My system had these partitions:

  • DellUtility
  • Windows 7
  • Ubuntu 14.04 (64bit) - extended
  • /home - extended
  • virtualbox - extended
  • swap - extended

(A Dell box with Ubuntu dual-boot and seperate home / "other data" partitions)

Sequence of Events

  • Distro upgrade to 16.04.1, apparently successful
  • reboot and end up in Emergency Mode as described e.g. here
  • use of systemctl etc. was unsuccessful; a suggestion was using Upstart via GRUB, which booted to desktop
  • the next boot (into Emergency Mode) did not succeed; now the /home partition was unavailable
  • boot via USBDrive; /home still unavailable, listed as "unknown partition" by gparted
  • lengthy investigation via fdisk, testdisk etc. wiki, a howto showed that all superblocks were corrupted, no backups available. I'm not a recovery expert but this seems unusual.
  • Make a testdisk image into "virtualbox" partition
  • Follow process described here without success, including last-ditch use of mke2fs -S.
  • testdisk deeper search finds partition, but not the superblocks; alogn with messages like No ext2, JFS, Reiser, cramfs or XFS marker
  • Tools like photorec can retrieve some files, but they are garbled, miss filename / structure, and many are encrypted due to it being a /home partition
  • Decide that as I have a backup of the partition, and the original data, delete and replace the /home partition, which succeeds. Boot into "home-new" and set it up...
  • and on the next boot, imagine my surprise to find both "home-new" and the "virtualbox" partition are unavailable. Same superblock issue. Well, great.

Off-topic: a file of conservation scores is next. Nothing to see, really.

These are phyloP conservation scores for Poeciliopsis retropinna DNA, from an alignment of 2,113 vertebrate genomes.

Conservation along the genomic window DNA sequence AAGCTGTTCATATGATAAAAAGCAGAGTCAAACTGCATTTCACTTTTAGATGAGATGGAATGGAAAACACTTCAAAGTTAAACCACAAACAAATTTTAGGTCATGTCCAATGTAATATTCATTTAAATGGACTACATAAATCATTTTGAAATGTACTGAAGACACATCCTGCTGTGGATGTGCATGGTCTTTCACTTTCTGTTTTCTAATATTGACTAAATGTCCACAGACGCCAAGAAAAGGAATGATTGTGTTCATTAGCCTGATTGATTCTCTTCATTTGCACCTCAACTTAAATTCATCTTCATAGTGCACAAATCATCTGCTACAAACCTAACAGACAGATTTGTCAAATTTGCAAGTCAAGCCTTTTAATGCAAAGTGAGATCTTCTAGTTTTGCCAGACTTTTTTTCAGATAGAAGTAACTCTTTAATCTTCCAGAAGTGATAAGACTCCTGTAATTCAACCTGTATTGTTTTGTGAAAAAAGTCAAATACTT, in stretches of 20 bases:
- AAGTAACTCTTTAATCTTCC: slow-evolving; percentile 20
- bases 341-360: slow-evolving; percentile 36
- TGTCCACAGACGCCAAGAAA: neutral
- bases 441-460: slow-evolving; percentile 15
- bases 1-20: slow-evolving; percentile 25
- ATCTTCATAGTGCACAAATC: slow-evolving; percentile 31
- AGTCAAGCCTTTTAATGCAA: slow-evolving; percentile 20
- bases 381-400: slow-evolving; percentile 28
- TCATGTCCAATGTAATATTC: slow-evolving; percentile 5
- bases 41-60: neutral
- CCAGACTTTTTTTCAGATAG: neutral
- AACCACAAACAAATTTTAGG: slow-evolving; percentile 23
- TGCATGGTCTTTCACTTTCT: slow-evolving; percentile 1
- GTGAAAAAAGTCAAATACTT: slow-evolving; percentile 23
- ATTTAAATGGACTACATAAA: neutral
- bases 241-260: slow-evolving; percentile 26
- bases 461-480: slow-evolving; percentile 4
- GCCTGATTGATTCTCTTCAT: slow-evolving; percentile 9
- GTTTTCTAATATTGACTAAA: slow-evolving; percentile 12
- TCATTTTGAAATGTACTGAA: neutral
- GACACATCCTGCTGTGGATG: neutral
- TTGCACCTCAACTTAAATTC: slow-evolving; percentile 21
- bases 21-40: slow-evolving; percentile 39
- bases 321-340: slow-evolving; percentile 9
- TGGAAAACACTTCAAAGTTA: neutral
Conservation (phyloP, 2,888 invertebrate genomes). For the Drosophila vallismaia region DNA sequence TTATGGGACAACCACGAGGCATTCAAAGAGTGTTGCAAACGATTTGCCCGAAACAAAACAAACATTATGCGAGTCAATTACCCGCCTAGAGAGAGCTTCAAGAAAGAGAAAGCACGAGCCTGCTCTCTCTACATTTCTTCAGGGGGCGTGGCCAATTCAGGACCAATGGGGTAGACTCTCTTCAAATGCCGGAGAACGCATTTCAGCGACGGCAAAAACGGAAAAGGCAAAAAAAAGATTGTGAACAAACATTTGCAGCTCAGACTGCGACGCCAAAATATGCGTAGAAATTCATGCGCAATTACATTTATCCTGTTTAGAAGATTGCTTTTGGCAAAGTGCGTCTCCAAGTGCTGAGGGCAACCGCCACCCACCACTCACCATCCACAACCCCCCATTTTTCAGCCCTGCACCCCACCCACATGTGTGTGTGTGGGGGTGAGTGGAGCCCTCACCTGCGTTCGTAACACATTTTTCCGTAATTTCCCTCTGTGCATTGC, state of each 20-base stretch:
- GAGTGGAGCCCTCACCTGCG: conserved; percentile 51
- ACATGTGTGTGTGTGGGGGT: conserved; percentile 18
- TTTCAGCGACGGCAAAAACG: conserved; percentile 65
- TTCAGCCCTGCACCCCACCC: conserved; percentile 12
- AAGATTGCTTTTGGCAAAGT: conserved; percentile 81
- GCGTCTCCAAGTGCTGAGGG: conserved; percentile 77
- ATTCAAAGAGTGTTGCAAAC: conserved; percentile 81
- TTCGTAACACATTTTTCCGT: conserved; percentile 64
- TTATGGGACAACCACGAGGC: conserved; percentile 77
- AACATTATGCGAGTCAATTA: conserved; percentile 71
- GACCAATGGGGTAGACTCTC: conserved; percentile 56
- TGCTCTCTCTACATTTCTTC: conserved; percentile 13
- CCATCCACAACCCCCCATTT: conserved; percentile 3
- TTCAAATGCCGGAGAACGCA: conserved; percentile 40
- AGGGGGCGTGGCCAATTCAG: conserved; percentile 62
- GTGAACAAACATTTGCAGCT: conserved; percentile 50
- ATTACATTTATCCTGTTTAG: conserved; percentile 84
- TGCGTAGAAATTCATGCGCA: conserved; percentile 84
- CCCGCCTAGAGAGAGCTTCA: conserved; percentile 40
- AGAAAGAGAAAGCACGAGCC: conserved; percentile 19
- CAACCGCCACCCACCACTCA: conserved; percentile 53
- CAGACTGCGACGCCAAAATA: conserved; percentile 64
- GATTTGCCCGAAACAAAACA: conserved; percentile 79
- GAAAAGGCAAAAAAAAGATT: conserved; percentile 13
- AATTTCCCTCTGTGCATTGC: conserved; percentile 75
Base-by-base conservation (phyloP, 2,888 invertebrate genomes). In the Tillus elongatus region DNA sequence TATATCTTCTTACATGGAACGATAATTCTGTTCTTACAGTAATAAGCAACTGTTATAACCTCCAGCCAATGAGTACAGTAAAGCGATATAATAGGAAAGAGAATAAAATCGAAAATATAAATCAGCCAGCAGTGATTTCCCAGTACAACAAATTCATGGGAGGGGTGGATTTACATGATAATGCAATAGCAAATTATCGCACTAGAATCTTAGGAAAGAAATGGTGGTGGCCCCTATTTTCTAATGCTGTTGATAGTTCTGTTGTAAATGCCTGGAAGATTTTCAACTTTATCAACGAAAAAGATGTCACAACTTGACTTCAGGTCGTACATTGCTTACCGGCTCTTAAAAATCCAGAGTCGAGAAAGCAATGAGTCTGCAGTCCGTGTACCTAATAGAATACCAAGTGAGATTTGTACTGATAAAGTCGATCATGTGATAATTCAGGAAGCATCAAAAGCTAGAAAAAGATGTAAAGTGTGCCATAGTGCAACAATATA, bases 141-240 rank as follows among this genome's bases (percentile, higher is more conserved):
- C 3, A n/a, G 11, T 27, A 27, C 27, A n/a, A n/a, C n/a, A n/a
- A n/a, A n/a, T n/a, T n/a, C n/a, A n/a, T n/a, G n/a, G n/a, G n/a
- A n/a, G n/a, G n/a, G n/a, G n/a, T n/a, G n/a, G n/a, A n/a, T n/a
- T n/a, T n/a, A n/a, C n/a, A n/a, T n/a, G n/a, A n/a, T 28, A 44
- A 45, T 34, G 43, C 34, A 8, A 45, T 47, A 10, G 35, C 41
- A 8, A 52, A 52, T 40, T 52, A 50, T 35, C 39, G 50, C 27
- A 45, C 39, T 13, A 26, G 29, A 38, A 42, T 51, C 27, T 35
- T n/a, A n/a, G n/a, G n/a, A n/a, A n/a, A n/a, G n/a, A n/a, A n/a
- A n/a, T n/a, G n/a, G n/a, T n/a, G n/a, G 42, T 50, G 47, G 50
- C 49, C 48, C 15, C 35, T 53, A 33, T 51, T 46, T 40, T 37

• Using USBDrive, re-re-create home partition in a different disk location; this appears stable. Delete "home-new".
  • Realise that the backup of /home, and some critical data, are on that now-unreadable partition; obtain a USB disk and make an image on there

Current Situation

My partitions are:

  • DellUtility (OK)
  • Windows 7 (OK)
  • Ubuntu 16.04 (OK)
  • /home-new (bad, deleted, in same disk location as original /home) - extended
  • /home (seems OK, at different disk location) - extended
  • virtualbox (bad) - extended
  • swap (OK) - extended

The "virtualbox" partition is ~550GB. It is unreadable and has no valid superblocks.

Important data on it: * a testdisk image of my original /home partiton , ~50GB, itself unreadable with no valid superblocks * some original data from /home that wasn't handled by Crashplan. Not enough to be a critical problem, but enough to be annoying.

Note that first boots were fine - it was on the next boot the issues occurred. The "virtualbox" partition has been backed up as a Testdisk image on a USB drive.


sudo fdisk -l /dev/sda
Disk /dev/sda: 931.5 GiB, 1000204886016 bytes, 1953525168 sectors
Units: sectors of 1 * 512 = 512 bytes
Sector size (logical/physical): 512 bytes / 4096 bytes
I/O size (minimum/optimal): 4096 bytes / 4096 bytes
Disklabel type: dos
Disk identifier: 0x15642c74

Device     Boot      Start        End    Sectors   Size Id Type
/dev/sda1  *            63      80324      80262  39.2M  6 FAT16
/dev/sda2         18395136  427995135  409600000 195.3G  7 HPFS/NTFS/exFAT
/dev/sda3        427995136 1920120831 1492125696 711.5G  f W95 Ext'd (LBA)
/dev/sda4       1920122880 1953523711   33400832  15.9G 82 Linux swap / Solaris
/dev/sda5        438233088  489433087   51200000  24.4G 83 Linux
/dev/sda6        773240832 1920120831 1146880000 546.9G 83 Linux